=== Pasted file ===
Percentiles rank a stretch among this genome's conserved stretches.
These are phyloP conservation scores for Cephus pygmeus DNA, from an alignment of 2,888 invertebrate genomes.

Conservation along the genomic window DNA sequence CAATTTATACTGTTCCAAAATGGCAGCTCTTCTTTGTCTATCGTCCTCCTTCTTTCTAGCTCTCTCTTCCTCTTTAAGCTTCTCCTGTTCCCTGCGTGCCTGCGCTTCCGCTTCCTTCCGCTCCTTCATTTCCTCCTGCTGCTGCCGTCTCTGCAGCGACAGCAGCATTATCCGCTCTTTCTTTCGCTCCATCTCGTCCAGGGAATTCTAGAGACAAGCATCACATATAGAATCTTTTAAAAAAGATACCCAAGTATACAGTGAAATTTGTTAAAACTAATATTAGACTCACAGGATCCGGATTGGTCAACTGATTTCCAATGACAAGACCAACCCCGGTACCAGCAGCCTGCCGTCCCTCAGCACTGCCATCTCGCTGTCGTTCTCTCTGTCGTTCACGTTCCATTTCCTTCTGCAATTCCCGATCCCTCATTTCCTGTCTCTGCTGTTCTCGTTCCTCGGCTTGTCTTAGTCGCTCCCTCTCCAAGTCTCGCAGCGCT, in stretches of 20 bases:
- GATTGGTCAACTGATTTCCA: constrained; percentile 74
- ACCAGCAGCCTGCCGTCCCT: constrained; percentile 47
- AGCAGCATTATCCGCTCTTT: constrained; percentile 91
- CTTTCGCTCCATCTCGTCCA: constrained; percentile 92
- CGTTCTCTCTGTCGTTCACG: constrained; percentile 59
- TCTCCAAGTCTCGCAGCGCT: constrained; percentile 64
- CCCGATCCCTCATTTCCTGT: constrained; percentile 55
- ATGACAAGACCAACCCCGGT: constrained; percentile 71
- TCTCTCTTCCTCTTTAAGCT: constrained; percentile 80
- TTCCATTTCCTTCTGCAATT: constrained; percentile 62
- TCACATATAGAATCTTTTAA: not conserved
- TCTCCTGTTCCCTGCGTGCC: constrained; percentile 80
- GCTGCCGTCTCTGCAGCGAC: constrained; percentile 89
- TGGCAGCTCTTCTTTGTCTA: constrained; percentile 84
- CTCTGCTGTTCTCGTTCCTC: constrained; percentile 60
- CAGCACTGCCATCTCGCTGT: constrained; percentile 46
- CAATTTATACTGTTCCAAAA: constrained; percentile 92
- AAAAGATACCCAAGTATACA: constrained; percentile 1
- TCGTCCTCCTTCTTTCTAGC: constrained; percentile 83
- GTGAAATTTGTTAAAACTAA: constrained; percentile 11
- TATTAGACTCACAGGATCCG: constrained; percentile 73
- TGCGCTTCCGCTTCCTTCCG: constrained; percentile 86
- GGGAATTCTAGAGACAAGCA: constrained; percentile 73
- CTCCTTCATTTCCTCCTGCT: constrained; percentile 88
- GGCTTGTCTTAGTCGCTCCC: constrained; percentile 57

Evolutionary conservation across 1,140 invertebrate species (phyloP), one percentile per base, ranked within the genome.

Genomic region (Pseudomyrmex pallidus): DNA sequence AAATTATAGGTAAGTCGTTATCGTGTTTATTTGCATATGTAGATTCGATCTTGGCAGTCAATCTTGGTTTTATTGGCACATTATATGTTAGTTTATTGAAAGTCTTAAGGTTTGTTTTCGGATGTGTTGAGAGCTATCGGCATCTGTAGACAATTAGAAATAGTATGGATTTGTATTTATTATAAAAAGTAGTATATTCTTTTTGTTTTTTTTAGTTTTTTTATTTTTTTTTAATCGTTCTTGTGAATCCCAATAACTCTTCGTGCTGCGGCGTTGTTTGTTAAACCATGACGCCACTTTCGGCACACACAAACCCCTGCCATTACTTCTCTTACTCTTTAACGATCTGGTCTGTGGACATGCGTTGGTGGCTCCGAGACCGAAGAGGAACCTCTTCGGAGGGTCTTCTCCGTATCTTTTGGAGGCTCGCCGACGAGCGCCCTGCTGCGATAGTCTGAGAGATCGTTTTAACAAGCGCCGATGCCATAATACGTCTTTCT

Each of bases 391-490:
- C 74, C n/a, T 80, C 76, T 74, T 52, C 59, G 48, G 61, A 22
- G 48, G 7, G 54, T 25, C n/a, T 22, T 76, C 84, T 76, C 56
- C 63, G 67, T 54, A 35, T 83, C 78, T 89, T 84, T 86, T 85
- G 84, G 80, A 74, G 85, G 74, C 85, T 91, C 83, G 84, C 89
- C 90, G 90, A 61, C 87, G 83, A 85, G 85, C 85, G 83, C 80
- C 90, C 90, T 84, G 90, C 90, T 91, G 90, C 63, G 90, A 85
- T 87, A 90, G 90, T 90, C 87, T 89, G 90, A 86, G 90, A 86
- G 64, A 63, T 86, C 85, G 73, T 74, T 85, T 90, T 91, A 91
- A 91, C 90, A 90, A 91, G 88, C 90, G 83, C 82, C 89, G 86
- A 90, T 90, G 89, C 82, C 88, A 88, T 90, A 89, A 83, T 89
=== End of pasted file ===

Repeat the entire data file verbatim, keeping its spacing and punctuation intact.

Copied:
Percentiles rank a stretch among this genome's conserved stretches.
These are phyloP conservation scores for Cephus pygmeus DNA, from an alignment of 2,888 invertebrate genomes.

Conservation along the genomic window DNA sequence CAATTTATACTGTTCCAAAATGGCAGCTCTTCTTTGTCTATCGTCCTCCTTCTTTCTAGCTCTCTCTTCCTCTTTAAGCTTCTCCTGTTCCCTGCGTGCCTGCGCTTCCGCTTCCTTCCGCTCCTTCATTTCCTCCTGCTGCTGCCGTCTCTGCAGCGACAGCAGCATTATCCGCTCTTTCTTTCGCTCCATCTCGTCCAGGGAATTCTAGAGACAAGCATCACATATAGAATCTTTTAAAAAAGATACCCAAGTATACAGTGAAATTTGTTAAAACTAATATTAGACTCACAGGATCCGGATTGGTCAACTGATTTCCAATGACAAGACCAACCCCGGTACCAGCAGCCTGCCGTCCCTCAGCACTGCCATCTCGCTGTCGTTCTCTCTGTCGTTCACGTTCCATTTCCTTCTGCAATTCCCGATCCCTCATTTCCTGTCTCTGCTGTTCTCGTTCCTCGGCTTGTCTTAGTCGCTCCCTCTCCAAGTCTCGCAGCGCT, in stretches of 20 bases:
- GATTGGTCAACTGATTTCCA: constrained; percentile 74
- ACCAGCAGCCTGCCGTCCCT: constrained; percentile 47
- AGCAGCATTATCCGCTCTTT: constrained; percentile 91
- CTTTCGCTCCATCTCGTCCA: constrained; percentile 92
- CGTTCTCTCTGTCGTTCACG: constrained; percentile 59
- TCTCCAAGTCTCGCAGCGCT: constrained; percentile 64
- CCCGATCCCTCATTTCCTGT: constrained; percentile 55
- ATGACAAGACCAACCCCGGT: constrained; percentile 71
- TCTCTCTTCCTCTTTAAGCT: constrained; percentile 80
- TTCCATTTCCTTCTGCAATT: constrained; percentile 62
- TCACATATAGAATCTTTTAA: not conserved
- TCTCCTGTTCCCTGCGTGCC: constrained; percentile 80
- GCTGCCGTCTCTGCAGCGAC: constrained; percentile 89
- TGGCAGCTCTTCTTTGTCTA: constrained; percentile 84
- CTCTGCTGTTCTCGTTCCTC: constrained; percentile 60
- CAGCACTGCCATCTCGCTGT: constrained; percentile 46
- CAATTTATACTGTTCCAAAA: constrained; percentile 92
- AAAAGATACCCAAGTATACA: constrained; percentile 1
- TCGTCCTCCTTCTTTCTAGC: constrained; percentile 83
- GTGAAATTTGTTAAAACTAA: constrained; percentile 11
- TATTAGACTCACAGGATCCG: constrained; percentile 73
- TGCGCTTCCGCTTCCTTCCG: constrained; percentile 86
- GGGAATTCTAGAGACAAGCA: constrained; percentile 73
- CTCCTTCATTTCCTCCTGCT: constrained; percentile 88
- GGCTTGTCTTAGTCGCTCCC: constrained; percentile 57

Evolutionary conservation across 1,140 invertebrate species (phyloP), one percentile per base, ranked within the genome.

Genomic region (Pseudomyrmex pallidus): DNA sequence AAATTATAGGTAAGTCGTTATCGTGTTTATTTGCATATGTAGATTCGATCTTGGCAGTCAATCTTGGTTTTATTGGCACATTATATGTTAGTTTATTGAAAGTCTTAAGGTTTGTTTTCGGATGTGTTGAGAGCTATCGGCATCTGTAGACAATTAGAAATAGTATGGATTTGTATTTATTATAAAAAGTAGTATATTCTTTTTGTTTTTTTTAGTTTTTTTATTTTTTTTTAATCGTTCTTGTGAATCCCAATAACTCTTCGTGCTGCGGCGTTGTTTGTTAAACCATGACGCCACTTTCGGCACACACAAACCCCTGCCATTACTTCTCTTACTCTTTAACGATCTGGTCTGTGGACATGCGTTGGTGGCTCCGAGACCGAAGAGGAACCTCTTCGGAGGGTCTTCTCCGTATCTTTTGGAGGCTCGCCGACGAGCGCCCTGCTGCGATAGTCTGAGAGATCGTTTTAACAAGCGCCGATGCCATAATACGTCTTTCT

Each of bases 391-490:
- C 74, C n/a, T 80, C 76, T 74, T 52, C 59, G 48, G 61, A 22
- G 48, G 7, G 54, T 25, C n/a, T 22, T 76, C 84, T 76, C 56
- C 63, G 67, T 54, A 35, T 83, C 78, T 89, T 84, T 86, T 85
- G 84, G 80, A 74, G 85, G 74, C 85, T 91, C 83, G 84, C 89
- C 90, G 90, A 61, C 87, G 83, A 85, G 85, C 85, G 83, C 80
- C 90, C 90, T 84, G 90, C 90, T 91, G 90, C 63, G 90, A 85
- T 87, A 90, G 90, T 90, C 87, T 89, G 90, A 86, G 90, A 86
- G 64, A 63, T 86, C 85, G 73, T 74, T 85, T 90, T 91, A 91
- A 91, C 90, A 90, A 91, G 88, C 90, G 83, C 82, C 89, G 86
- A 90, T 90, G 89, C 82, C 88, A 88, T 90, A 89, A 83, T 89